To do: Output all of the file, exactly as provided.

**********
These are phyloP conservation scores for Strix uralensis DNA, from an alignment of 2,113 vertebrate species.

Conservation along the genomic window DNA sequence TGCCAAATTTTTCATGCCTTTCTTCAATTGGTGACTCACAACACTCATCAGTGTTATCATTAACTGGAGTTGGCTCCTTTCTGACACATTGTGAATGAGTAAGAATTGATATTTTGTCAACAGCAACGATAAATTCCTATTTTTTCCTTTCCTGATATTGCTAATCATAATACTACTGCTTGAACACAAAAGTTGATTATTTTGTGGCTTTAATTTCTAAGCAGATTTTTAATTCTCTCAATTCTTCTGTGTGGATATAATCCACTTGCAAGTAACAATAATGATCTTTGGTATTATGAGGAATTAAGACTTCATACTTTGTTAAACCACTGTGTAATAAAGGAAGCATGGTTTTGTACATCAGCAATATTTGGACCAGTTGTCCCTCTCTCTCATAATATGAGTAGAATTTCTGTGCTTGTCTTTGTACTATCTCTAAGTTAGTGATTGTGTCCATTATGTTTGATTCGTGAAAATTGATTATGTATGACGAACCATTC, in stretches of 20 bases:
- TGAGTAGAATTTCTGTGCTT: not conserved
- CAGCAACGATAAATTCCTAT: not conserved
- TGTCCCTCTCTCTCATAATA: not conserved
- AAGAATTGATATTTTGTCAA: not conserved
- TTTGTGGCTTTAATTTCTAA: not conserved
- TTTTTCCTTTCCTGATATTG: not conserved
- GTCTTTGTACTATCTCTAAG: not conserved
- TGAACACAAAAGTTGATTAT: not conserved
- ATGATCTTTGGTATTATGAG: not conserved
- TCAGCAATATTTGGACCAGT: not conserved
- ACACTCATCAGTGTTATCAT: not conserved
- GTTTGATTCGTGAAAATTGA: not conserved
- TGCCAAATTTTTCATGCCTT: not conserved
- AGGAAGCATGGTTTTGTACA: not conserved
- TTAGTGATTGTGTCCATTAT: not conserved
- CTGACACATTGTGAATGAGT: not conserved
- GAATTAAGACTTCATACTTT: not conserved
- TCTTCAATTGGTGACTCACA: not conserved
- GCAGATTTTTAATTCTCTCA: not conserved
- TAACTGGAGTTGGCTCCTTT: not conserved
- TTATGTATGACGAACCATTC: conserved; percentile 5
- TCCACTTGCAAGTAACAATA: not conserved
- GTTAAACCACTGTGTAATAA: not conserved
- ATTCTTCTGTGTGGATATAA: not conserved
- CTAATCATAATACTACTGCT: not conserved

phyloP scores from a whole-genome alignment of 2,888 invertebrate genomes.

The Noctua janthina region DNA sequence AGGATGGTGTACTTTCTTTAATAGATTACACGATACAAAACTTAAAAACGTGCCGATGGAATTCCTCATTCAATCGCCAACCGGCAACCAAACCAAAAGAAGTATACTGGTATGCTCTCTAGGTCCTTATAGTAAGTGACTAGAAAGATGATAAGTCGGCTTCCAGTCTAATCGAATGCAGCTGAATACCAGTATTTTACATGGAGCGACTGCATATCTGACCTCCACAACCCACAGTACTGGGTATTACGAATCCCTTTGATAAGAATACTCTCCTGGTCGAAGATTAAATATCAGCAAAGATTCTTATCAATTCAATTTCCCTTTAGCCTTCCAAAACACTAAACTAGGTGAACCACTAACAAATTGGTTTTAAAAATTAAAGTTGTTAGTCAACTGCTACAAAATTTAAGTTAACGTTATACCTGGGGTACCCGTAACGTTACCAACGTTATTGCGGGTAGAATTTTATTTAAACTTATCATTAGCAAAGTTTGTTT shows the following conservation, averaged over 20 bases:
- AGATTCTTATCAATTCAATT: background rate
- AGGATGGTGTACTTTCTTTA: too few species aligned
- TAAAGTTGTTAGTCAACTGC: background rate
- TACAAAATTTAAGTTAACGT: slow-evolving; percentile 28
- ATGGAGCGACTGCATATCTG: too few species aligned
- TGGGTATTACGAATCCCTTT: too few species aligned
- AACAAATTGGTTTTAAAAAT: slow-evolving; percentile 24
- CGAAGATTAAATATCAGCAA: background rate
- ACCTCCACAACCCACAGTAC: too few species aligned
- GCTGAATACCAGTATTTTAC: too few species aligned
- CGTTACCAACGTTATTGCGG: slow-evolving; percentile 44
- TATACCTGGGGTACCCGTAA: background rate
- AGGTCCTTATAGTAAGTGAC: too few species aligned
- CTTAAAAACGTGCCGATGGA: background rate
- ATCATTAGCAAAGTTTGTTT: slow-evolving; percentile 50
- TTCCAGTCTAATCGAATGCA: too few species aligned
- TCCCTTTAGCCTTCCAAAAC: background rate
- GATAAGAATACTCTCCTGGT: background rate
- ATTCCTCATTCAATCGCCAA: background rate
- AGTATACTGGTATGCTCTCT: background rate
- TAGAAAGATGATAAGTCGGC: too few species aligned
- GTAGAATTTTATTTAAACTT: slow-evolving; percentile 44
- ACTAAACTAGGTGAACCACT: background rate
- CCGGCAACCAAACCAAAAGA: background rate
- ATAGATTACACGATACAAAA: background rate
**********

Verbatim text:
These are phyloP conservation scores for Strix uralensis DNA, from an alignment of 2,113 vertebrate species.

Conservation along the genomic window DNA sequence TGCCAAATTTTTCATGCCTTTCTTCAATTGGTGACTCACAACACTCATCAGTGTTATCATTAACTGGAGTTGGCTCCTTTCTGACACATTGTGAATGAGTAAGAATTGATATTTTGTCAACAGCAACGATAAATTCCTATTTTTTCCTTTCCTGATATTGCTAATCATAATACTACTGCTTGAACACAAAAGTTGATTATTTTGTGGCTTTAATTTCTAAGCAGATTTTTAATTCTCTCAATTCTTCTGTGTGGATATAATCCACTTGCAAGTAACAATAATGATCTTTGGTATTATGAGGAATTAAGACTTCATACTTTGTTAAACCACTGTGTAATAAAGGAAGCATGGTTTTGTACATCAGCAATATTTGGACCAGTTGTCCCTCTCTCTCATAATATGAGTAGAATTTCTGTGCTTGTCTTTGTACTATCTCTAAGTTAGTGATTGTGTCCATTATGTTTGATTCGTGAAAATTGATTATGTATGACGAACCATTC, in stretches of 20 bases:
- TGAGTAGAATTTCTGTGCTT: not conserved
- CAGCAACGATAAATTCCTAT: not conserved
- TGTCCCTCTCTCTCATAATA: not conserved
- AAGAATTGATATTTTGTCAA: not conserved
- TTTGTGGCTTTAATTTCTAA: not conserved
- TTTTTCCTTTCCTGATATTG: not conserved
- GTCTTTGTACTATCTCTAAG: not conserved
- TGAACACAAAAGTTGATTAT: not conserved
- ATGATCTTTGGTATTATGAG: not conserved
- TCAGCAATATTTGGACCAGT: not conserved
- ACACTCATCAGTGTTATCAT: not conserved
- GTTTGATTCGTGAAAATTGA: not conserved
- TGCCAAATTTTTCATGCCTT: not conserved
- AGGAAGCATGGTTTTGTACA: not conserved
- TTAGTGATTGTGTCCATTAT: not conserved
- CTGACACATTGTGAATGAGT: not conserved
- GAATTAAGACTTCATACTTT: not conserved
- TCTTCAATTGGTGACTCACA: not conserved
- GCAGATTTTTAATTCTCTCA: not conserved
- TAACTGGAGTTGGCTCCTTT: not conserved
- TTATGTATGACGAACCATTC: conserved; percentile 5
- TCCACTTGCAAGTAACAATA: not conserved
- GTTAAACCACTGTGTAATAA: not conserved
- ATTCTTCTGTGTGGATATAA: not conserved
- CTAATCATAATACTACTGCT: not conserved

phyloP scores from a whole-genome alignment of 2,888 invertebrate genomes.

The Noctua janthina region DNA sequence AGGATGGTGTACTTTCTTTAATAGATTACACGATACAAAACTTAAAAACGTGCCGATGGAATTCCTCATTCAATCGCCAACCGGCAACCAAACCAAAAGAAGTATACTGGTATGCTCTCTAGGTCCTTATAGTAAGTGACTAGAAAGATGATAAGTCGGCTTCCAGTCTAATCGAATGCAGCTGAATACCAGTATTTTACATGGAGCGACTGCATATCTGACCTCCACAACCCACAGTACTGGGTATTACGAATCCCTTTGATAAGAATACTCTCCTGGTCGAAGATTAAATATCAGCAAAGATTCTTATCAATTCAATTTCCCTTTAGCCTTCCAAAACACTAAACTAGGTGAACCACTAACAAATTGGTTTTAAAAATTAAAGTTGTTAGTCAACTGCTACAAAATTTAAGTTAACGTTATACCTGGGGTACCCGTAACGTTACCAACGTTATTGCGGGTAGAATTTTATTTAAACTTATCATTAGCAAAGTTTGTTT shows the following conservation, averaged over 20 bases:
- AGATTCTTATCAATTCAATT: background rate
- AGGATGGTGTACTTTCTTTA: too few species aligned
- TAAAGTTGTTAGTCAACTGC: background rate
- TACAAAATTTAAGTTAACGT: slow-evolving; percentile 28
- ATGGAGCGACTGCATATCTG: too few species aligned
- TGGGTATTACGAATCCCTTT: too few species aligned
- AACAAATTGGTTTTAAAAAT: slow-evolving; percentile 24
- CGAAGATTAAATATCAGCAA: background rate
- ACCTCCACAACCCACAGTAC: too few species aligned
- GCTGAATACCAGTATTTTAC: too few species aligned
- CGTTACCAACGTTATTGCGG: slow-evolving; percentile 44
- TATACCTGGGGTACCCGTAA: background rate
- AGGTCCTTATAGTAAGTGAC: too few species aligned
- CTTAAAAACGTGCCGATGGA: background rate
- ATCATTAGCAAAGTTTGTTT: slow-evolving; percentile 50
- TTCCAGTCTAATCGAATGCA: too few species aligned
- TCCCTTTAGCCTTCCAAAAC: background rate
- GATAAGAATACTCTCCTGGT: background rate
- ATTCCTCATTCAATCGCCAA: background rate
- AGTATACTGGTATGCTCTCT: background rate
- TAGAAAGATGATAAGTCGGC: too few species aligned
- GTAGAATTTTATTTAAACTT: slow-evolving; percentile 44
- ACTAAACTAGGTGAACCACT: background rate
- CCGGCAACCAAACCAAAAGA: background rate
- ATAGATTACACGATACAAAA: background rate